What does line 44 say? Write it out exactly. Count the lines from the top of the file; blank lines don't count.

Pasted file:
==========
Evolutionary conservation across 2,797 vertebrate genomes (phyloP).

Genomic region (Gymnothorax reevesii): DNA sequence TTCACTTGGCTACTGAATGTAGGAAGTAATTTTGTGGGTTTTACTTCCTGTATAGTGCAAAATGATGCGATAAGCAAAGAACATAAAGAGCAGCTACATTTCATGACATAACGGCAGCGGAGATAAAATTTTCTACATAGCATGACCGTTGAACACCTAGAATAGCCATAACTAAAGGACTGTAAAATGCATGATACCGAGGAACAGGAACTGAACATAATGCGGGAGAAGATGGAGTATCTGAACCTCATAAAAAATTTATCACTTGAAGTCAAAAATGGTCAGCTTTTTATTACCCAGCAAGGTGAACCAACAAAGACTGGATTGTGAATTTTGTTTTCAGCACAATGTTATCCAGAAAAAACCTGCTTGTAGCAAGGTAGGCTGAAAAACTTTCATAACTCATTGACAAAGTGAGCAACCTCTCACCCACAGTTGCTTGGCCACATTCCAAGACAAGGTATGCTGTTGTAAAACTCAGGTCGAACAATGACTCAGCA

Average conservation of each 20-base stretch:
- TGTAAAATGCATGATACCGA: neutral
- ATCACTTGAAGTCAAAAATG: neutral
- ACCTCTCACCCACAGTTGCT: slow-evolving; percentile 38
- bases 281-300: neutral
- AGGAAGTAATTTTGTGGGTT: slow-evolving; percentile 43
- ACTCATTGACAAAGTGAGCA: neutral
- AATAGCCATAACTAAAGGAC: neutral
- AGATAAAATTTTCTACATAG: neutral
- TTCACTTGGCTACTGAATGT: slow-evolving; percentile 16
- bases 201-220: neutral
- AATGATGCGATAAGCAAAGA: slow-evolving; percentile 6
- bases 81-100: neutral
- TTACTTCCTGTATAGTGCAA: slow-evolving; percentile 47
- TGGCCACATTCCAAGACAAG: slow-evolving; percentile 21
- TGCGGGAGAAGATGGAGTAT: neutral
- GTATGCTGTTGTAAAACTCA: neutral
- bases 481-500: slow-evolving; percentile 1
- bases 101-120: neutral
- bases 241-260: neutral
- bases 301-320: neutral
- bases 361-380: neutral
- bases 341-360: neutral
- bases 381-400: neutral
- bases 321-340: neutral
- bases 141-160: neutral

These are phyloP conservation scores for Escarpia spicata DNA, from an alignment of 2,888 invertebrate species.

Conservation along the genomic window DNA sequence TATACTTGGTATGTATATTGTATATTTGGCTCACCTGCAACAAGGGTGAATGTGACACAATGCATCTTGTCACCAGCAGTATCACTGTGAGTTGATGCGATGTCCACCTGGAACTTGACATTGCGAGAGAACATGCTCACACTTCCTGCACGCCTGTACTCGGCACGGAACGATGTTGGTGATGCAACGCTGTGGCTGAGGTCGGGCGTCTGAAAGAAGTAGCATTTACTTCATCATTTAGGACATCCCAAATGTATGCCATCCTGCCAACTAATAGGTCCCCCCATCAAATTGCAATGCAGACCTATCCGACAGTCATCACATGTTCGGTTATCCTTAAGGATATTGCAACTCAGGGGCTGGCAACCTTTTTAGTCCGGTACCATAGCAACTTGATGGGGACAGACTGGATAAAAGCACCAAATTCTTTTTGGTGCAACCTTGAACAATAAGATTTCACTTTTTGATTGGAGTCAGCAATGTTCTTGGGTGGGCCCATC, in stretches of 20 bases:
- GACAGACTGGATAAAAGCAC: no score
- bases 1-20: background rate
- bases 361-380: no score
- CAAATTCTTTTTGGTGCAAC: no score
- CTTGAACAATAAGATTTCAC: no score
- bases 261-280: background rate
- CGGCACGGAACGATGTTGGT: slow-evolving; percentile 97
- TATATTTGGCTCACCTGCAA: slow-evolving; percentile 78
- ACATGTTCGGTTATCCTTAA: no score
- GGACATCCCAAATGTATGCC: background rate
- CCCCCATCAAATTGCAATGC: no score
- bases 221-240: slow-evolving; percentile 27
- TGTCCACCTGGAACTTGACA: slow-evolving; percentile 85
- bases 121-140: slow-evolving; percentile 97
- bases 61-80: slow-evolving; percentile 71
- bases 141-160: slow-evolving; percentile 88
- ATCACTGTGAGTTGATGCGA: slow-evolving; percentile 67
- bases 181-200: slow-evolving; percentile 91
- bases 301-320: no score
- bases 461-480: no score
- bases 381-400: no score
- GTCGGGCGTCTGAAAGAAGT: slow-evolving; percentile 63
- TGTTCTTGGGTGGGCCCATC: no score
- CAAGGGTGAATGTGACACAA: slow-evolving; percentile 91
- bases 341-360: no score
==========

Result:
- bases 121-140: slow-evolving; percentile 97